DR DAVE COOPER RETIRES
1 September 2022
At the end of August, African Wildlife Vets founder, Dr Dave Cooper retired from his position as Chief Veterinarian at Ezemvelo KZN Wildlife. Dave dedicated 27 years of his life to this role and the contribution he has made to the conservation of wildlife species and biodiversity is invaluable. Dave’s career as a wildlife veterinarian is far from over, as he will continue working under the auspices of African Wildlife Vets. In the past month, he has already been back in the field assisting with the below black rhino relocation, removing snares off animals and assisting with disease control procedures/ policy.
ANOTHER DAY, ANOTHER ELEPHANT SNARE
21 March 2022
Another elephant was found yesterday with a deep cable snare which was maggot-infested and very infected. The young elephant bull is approximately 5 to 6 years of age. The team managed to remove the cable, treat the wound and release him back into the wild.
Animals getting caught in snares has increased exponentially over the past few years and months
HERITAGE DAY 2021
24 September 2021
Our wildlife is our heritage. Let’s protect it together.
DR. PETE GOODMAN WINS AWARD AT SAWMA
We are incredibly proud of African Wildlife Vets founder Dr. Pete Goodman who received an award at the annual SAWMA conference. Pete received an award for his significant contribution to the field of wildlife management and research in Southern Africa.
TREATING AN INJURED RHINO
7th September 2021
FOOT AND MOUTH DISEASE TESTING
African Wildlife Vets recently assisted Ezemvelo KZN Wildlife test a number of buffalo in Hluhluwe iMfolozi Park for Foot and Mouth Disease (FMD) . The current outbreak of FMD is having a significant impact on the conservation of biodiversity in Northern KZN which has largely been free of the disease for many years.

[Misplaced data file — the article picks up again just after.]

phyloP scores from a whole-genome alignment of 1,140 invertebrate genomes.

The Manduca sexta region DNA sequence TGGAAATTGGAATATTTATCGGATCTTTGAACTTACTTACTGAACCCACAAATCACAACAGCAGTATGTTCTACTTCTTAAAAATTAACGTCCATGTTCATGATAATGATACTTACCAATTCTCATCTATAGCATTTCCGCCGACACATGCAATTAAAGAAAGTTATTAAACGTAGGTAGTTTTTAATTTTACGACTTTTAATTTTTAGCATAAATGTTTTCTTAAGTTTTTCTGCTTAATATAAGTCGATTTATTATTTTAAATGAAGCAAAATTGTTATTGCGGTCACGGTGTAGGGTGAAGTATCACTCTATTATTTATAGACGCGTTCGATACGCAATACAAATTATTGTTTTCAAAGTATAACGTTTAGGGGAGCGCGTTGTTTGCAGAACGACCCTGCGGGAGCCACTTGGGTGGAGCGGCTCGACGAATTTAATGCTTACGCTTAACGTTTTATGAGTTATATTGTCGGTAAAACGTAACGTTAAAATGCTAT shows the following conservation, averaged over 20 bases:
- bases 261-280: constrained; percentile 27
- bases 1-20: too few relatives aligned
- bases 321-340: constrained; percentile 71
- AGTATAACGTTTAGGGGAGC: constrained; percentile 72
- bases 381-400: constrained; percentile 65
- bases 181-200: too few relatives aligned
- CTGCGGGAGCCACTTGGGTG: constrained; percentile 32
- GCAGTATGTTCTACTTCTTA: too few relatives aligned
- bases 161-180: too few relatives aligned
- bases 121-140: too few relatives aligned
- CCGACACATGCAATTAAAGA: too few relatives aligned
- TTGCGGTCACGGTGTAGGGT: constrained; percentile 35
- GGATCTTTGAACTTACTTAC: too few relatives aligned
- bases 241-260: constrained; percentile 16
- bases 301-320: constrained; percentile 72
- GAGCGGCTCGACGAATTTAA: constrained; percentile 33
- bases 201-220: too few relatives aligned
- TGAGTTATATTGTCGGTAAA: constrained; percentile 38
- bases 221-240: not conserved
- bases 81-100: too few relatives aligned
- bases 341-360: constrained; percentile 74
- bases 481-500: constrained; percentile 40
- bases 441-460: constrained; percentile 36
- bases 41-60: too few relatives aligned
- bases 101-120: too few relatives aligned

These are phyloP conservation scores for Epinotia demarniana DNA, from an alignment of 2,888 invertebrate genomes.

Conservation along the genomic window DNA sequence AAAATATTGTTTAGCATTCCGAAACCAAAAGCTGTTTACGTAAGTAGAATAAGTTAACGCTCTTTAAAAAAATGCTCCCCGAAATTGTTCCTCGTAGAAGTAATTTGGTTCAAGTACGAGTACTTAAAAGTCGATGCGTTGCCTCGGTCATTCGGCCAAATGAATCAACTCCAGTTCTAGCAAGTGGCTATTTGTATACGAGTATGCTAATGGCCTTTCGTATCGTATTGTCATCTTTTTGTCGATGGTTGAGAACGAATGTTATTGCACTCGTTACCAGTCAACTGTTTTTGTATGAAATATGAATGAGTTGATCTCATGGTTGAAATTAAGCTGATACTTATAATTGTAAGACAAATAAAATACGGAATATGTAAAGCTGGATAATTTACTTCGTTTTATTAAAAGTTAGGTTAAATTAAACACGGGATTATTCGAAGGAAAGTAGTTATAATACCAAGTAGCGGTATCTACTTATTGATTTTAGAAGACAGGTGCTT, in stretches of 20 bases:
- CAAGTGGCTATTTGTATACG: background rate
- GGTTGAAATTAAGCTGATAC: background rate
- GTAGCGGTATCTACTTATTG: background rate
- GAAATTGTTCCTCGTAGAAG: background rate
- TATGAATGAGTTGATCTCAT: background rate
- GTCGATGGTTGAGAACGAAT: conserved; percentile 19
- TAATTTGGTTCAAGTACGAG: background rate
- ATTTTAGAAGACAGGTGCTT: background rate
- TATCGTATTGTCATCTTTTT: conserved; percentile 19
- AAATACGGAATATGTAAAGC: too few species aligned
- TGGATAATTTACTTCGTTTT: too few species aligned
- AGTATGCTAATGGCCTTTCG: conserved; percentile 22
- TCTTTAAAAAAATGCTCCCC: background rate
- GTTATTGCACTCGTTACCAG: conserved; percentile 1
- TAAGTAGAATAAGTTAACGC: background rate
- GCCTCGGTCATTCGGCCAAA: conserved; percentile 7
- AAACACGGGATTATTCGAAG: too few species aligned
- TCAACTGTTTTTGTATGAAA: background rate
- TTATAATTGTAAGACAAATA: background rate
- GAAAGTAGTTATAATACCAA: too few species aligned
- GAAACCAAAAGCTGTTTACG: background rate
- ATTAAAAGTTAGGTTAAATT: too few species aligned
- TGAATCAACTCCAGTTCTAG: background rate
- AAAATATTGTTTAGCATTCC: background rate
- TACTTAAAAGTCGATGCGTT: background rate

THE CAPTURE OF A WILD DOG
Dr Rowan Leeming shares an intriguing encounter of capturing a wild dog that had left the boundaries of Hluhluwe iMfolozi Park.
THE RELOCATION OF CHEETAH MALES
18 March 2021
Two male cheetahs were relocated from Roam Private Game Reserve in the Western Cape Province to the uMkhuze section of the iSimangaliso Wetland Park recently. The two impressively large animals will contribute to the genetic diversity of uMkhuze’s cheetah population.
RHINO ORPHAN RESCUE
04 February 2021
Alongside tragedy, comes a group of conservation heroes. In a rapid response operation, the Ezemvelo Game Capture Unit was recently involved in the safe retrieval of an orphan white rhino calf. Like many of the orphans, this one too, has lost its mother to poaching and was found wandering in a remote section of a protected area.
5 RHINO ORPHANS RELEASED INTO THE WILD
5 white rhino orphans were released back into the wild recently. They were orphaned as a direct result of poaching. Their mothers were brutally killed for their horns. The calves survival can be largely attributed to the Ezemvelo KZN Wildlife (EKZNW) Game Capture team who rescued them, cared for them and then relocated them and released them into the wild.